How does a scientist explore new ideas? The canonical way is to read and think, and wax hypothetical about possible connections. Could X be related to Y? Perhaps take notes or scribble ideas in the margins. Alternatively, scientists sit in a dimly lit conference room to have another scientist tell about their most recent paper. Perhaps not the most efficient use of time, but hopefully entertaining. Where are the patterns? Unfortunately, this approach is untenable. More papers are written today than ever before. In 1988, approximately 1000 papers scientific papers were published each day. Today, it's almost 3x's that amount, with over 25 million total papers cited in the National Library of Medicine.
How then does a scientist keep up with this literature? The short answer is they don’t. There is no way to read all of the papers in a field, even if the field is niche. So scientists read the papers from the top journals, or perhaps from the labs that they know and respect; everything else is filtered out.
Clearly, scientists need a different approach. Imagine a future where instead of going to literature to develop a hypothesis, scientists go to data to develop hypotheses. If the data suggest that X interacts with Y, either physically or functionally, and that interaction is not known, then a scientist could design a very specific experiment to test it. If the experimental results come back as null, then the scientist moves on to the next data-driven hypothesis. Is this data-driven approach possible? Like the Cambrian explosion in scientific literature, a concomitant flourshing in scientific data has followed.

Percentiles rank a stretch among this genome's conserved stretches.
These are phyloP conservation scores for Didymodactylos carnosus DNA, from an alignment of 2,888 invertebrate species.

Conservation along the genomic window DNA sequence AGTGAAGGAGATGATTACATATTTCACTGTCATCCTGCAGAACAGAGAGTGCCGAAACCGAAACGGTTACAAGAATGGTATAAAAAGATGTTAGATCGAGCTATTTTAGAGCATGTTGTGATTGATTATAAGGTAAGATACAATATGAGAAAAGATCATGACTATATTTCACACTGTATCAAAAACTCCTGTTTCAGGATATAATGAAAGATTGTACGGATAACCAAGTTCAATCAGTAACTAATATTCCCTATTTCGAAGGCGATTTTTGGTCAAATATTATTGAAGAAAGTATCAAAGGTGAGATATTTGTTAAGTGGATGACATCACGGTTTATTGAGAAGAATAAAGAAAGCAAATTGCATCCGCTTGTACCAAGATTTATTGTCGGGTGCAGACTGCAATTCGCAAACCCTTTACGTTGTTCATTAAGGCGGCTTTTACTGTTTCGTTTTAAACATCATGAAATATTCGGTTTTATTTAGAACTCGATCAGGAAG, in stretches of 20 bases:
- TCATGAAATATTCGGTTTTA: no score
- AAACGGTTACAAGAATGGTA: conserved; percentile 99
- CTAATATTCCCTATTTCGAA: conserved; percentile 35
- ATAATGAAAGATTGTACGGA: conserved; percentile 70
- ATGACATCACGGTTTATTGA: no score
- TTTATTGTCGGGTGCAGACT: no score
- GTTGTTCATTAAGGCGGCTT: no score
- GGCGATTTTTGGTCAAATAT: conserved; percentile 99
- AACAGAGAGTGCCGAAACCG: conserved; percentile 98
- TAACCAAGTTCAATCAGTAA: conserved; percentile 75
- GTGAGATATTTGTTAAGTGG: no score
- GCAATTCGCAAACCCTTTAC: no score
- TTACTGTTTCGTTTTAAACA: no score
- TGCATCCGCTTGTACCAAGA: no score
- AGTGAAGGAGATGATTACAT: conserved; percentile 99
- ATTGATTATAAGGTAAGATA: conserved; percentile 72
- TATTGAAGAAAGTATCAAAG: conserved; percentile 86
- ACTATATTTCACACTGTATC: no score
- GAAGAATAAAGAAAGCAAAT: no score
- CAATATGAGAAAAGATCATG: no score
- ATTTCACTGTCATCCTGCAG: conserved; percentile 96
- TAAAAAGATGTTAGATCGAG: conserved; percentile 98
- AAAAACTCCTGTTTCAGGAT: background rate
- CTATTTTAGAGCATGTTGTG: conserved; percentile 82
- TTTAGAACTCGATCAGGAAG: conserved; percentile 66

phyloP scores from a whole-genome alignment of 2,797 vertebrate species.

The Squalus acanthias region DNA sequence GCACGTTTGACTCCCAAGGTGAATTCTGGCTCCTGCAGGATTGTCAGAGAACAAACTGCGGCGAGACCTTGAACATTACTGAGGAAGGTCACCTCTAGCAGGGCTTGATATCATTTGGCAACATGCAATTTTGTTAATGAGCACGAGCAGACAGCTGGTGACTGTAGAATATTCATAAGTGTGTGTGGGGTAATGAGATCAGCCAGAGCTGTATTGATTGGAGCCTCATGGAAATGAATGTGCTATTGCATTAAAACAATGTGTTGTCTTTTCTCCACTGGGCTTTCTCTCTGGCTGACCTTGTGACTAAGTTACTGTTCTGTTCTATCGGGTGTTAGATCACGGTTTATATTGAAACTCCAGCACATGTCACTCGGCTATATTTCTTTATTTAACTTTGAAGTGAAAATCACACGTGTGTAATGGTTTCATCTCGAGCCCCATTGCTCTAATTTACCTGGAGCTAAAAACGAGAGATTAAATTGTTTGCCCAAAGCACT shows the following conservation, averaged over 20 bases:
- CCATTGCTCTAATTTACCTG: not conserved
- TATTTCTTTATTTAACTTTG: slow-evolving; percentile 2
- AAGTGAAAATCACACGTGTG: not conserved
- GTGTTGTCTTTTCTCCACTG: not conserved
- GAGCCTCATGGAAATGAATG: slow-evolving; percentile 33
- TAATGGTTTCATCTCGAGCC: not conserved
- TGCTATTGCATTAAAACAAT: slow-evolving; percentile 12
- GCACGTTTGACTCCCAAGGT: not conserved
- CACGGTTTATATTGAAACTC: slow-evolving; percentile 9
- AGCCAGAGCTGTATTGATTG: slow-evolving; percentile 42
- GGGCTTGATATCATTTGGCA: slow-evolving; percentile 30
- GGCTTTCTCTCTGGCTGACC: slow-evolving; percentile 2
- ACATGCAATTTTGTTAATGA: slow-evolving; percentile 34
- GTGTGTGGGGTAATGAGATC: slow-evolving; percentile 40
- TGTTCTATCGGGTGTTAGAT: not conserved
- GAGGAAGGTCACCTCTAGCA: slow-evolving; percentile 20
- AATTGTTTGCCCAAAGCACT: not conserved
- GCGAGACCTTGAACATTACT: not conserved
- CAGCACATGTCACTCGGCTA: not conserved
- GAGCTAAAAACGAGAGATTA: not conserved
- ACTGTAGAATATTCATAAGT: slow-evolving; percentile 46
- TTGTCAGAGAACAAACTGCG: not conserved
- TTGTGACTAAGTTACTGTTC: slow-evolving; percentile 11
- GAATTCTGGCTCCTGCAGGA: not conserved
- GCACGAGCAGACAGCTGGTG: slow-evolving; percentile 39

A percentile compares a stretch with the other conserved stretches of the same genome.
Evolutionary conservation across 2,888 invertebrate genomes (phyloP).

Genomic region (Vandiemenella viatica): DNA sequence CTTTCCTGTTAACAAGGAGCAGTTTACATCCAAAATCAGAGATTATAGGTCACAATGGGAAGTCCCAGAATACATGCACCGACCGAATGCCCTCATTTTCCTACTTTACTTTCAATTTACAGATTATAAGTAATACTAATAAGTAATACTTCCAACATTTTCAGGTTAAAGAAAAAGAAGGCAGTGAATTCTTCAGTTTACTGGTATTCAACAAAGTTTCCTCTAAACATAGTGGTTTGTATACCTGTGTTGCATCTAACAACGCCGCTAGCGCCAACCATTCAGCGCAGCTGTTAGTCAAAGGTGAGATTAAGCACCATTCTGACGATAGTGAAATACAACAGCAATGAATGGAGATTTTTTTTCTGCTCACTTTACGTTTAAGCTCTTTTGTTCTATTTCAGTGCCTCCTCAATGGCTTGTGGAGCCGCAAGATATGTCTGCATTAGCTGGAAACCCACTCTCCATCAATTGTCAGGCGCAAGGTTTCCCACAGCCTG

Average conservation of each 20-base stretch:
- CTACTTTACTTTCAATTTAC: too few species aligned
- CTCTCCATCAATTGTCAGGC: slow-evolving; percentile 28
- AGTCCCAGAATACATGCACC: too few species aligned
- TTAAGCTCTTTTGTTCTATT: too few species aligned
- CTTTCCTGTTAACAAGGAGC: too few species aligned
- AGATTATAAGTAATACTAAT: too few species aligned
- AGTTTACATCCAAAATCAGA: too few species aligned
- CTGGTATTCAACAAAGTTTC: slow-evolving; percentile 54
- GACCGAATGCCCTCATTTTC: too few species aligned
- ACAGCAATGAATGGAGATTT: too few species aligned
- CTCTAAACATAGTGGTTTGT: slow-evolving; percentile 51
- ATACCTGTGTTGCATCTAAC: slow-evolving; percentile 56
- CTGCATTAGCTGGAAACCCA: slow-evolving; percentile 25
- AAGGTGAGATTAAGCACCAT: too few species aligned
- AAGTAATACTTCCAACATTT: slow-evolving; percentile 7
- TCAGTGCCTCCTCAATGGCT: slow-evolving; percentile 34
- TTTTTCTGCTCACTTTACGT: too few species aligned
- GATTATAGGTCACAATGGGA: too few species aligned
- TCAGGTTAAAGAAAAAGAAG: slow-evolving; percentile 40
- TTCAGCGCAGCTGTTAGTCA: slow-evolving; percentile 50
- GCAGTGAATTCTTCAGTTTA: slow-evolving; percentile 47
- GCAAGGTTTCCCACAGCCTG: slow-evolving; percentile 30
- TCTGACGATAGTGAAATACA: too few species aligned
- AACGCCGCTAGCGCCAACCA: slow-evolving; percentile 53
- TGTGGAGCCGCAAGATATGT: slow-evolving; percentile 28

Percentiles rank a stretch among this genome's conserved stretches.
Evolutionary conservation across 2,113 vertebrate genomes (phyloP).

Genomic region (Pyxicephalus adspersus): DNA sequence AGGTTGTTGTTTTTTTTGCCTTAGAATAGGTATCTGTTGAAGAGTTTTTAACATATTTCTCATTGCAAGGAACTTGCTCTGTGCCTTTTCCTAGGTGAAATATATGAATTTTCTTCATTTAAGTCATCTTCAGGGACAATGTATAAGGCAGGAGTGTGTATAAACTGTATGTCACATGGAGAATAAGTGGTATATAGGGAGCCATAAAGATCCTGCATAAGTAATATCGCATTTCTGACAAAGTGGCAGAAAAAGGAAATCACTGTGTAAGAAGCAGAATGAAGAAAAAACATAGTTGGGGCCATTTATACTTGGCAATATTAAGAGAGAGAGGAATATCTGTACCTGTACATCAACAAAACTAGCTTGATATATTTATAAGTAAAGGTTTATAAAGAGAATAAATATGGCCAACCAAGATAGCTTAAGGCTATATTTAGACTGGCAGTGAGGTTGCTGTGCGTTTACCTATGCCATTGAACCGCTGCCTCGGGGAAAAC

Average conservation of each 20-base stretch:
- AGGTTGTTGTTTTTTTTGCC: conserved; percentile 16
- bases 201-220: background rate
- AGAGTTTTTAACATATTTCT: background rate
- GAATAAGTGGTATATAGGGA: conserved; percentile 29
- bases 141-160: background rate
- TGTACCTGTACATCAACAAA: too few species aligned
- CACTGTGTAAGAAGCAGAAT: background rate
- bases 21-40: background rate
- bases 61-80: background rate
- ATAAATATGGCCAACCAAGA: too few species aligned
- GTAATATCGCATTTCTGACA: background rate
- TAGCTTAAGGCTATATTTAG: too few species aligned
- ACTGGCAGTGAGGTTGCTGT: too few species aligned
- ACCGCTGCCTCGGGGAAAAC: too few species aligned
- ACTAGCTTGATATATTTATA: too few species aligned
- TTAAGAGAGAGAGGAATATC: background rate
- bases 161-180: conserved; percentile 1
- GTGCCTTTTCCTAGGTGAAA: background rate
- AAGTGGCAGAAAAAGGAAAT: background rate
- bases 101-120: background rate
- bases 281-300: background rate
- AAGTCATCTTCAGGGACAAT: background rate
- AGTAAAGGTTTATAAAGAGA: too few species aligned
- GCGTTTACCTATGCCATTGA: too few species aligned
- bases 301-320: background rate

Before the internet, librarians were information curators. Working with an antiquated Dewey Decimal system, their job was to organize information to make it searchable (indexed) and retrieveable (user experience). After the advent of the internet and similar explosion in information, search engines assumed the role of librarian. Today, we Google for the information we need (or Alexa, or Siri...). Scientists cannot yet Google "what does my favorite gene do?". No one has yet organized biomedical data into a uniform or searchable resource. But this is the future, and this will undoubtedly save graduate students time and heartache from failed lines of investigation, ultimatley accelerating scientific discovery. What then of the young graduate student that started this tale? Rest assured that they published a paper from graduate school, went on to have a successful post-doc, and runs a lab now that enables him to write, and think, and share his ideas with you all today.